The deadline for filing your taxes has finally arrived.
The process of navigating tax season is changing, with the COVID-19 crisis and new laws expanding the benefits you can receive and influencing what you will need to report in the future.
“Keeping records and filing taxes on time — even if you can’t pay — are probably the two most important messages people need to keep in mind,” said Christine Speidel, associate professor at the faculty. of Law from Villanova University and Director of its Federal Department. tax clinic.
Here is an overview of some of the questions that may arise when preparing your federal taxes.
What happens if you don’t file your taxes on time?
The IRS will send you a penalty notice for failure to file if you owe money. The agency says this penalty is calculated based on how late you file and how much you owe in unpaid taxes, which equals 5% of the total for each month, or part of a month, a return is late. . The sentence is capped after five months.
You will also be hit with a penalty for failing to pay before the deadline, which is 0.5% of the unpaid taxes for each month, or part of a month, that you do not pay.
“If after five months you still have not paid, the penalty for failure to report will be maximum, but the penalty for failure to pay will continue until the tax is paid, up to 25%”, according to the IRS rules. The IRS says it will also charge interest on penalties.
“Even if you can’t pay the full amount, the IRS will still take your money, so you can split your bill into as many payments as you can. If you can only send a little now, send a little now,” Speidel said. “Both the late filing penalty and the late payment penalty are calculated based on your balance owing, so if you can reduce that balance over the next few months, that will really help you on the penalties and interest.
Some people are not required to declare because they earn less than a certain amount, which can vary depending on age and marital status. (For single filers under 65, the threshold is $12,550, while a married couple filing jointly must earn $25,100 to be required to file.)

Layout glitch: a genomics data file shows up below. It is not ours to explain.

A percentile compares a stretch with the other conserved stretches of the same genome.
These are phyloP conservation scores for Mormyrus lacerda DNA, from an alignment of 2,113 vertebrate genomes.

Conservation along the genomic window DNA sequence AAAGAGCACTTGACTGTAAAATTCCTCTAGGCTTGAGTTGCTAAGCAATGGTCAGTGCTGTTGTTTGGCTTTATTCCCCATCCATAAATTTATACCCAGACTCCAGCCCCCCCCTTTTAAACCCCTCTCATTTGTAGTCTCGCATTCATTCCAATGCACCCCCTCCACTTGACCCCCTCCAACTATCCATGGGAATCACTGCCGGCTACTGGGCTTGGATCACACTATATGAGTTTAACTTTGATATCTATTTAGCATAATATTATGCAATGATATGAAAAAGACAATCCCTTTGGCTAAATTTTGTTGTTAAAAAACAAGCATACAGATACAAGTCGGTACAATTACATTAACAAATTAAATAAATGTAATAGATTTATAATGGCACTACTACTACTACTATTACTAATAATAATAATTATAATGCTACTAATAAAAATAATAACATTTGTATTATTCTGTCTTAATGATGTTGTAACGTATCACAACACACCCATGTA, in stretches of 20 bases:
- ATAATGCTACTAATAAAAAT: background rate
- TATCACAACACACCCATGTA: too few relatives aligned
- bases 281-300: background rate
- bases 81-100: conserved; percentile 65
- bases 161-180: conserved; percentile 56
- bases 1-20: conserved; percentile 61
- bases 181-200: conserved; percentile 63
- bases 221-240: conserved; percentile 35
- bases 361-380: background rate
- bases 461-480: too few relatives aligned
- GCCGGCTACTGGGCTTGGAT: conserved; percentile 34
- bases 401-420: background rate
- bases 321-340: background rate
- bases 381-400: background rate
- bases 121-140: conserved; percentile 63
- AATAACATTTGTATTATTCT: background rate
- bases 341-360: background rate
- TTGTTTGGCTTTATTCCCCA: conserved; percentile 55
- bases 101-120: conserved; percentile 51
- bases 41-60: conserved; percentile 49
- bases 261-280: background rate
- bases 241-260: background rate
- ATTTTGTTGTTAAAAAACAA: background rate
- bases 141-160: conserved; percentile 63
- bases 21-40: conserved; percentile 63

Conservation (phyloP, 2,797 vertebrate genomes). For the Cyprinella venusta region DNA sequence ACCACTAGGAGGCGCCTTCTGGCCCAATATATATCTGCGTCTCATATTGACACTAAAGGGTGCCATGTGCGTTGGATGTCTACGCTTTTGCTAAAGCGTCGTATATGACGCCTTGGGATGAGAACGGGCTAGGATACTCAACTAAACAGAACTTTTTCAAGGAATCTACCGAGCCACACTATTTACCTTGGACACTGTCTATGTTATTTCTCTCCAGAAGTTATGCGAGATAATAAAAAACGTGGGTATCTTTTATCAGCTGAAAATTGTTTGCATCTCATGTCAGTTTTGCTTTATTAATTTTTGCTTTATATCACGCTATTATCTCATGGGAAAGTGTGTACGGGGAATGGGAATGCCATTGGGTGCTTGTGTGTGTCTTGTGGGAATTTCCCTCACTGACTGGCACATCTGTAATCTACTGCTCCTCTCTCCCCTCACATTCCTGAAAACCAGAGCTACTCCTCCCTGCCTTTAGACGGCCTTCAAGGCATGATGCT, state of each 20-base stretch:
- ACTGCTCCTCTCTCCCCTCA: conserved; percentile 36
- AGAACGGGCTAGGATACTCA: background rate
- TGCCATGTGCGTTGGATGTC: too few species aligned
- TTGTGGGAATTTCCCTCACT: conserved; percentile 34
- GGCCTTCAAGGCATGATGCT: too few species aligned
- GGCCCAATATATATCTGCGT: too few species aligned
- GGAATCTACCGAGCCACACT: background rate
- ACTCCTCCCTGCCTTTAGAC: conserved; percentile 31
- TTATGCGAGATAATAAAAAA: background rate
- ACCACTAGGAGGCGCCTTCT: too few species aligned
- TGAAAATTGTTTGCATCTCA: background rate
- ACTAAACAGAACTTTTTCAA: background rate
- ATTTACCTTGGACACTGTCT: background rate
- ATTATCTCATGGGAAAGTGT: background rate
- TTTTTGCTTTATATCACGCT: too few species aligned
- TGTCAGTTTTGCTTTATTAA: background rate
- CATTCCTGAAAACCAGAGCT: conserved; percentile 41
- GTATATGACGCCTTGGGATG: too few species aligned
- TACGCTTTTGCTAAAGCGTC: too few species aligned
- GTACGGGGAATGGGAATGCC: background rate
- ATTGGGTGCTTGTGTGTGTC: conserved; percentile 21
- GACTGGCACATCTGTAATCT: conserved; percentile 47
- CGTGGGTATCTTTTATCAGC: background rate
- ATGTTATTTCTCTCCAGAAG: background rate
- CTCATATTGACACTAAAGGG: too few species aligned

Plus, there’s usually no penalty for not filing if the government ends up owing you a refund. However, the IRS explains that there are reasons why you should file even if you don’t have to. If you are owed a refund, you only have a limited time – three years – to file and claim it. You might qualify for certain benefits, like the Child Tax Credit, and students and part-timers might qualify for a refund without realizing it.
If you need to, you can file a request for an extension of time at no additional cost.
How to submit an extension?
You can request to extend your deadline to October 17 via IRS Form 4868 by mailing it or by submitting it electronically via the IRS Electronic File Service using your tax software. or through a tax specialist who uses the electronic file.
The IRS also has a list of companies it partners with that will help you file a free extension, which is available here. They include TaxAct, FreeTaxUSA and FileYourTaxes.com
Although you can request an extension, you must still pay any taxes you owe by April 18. “You should estimate and pay all taxes due by the usual due date to avoid possible penalties,” according to the IRS website.
Can you still receive the third relief check if you haven’t received one?
Yeah. The IRS is urging people to consider filing, even if they don’t normally do so, to receive certain benefits, including that third check.
If you haven’t received the check, also known as an economic impact payment, you may be able to claim a recovery rebate credit. These credits are worth up to $1,400 per person. If you had a child in 2021, you may also be eligible for this credit.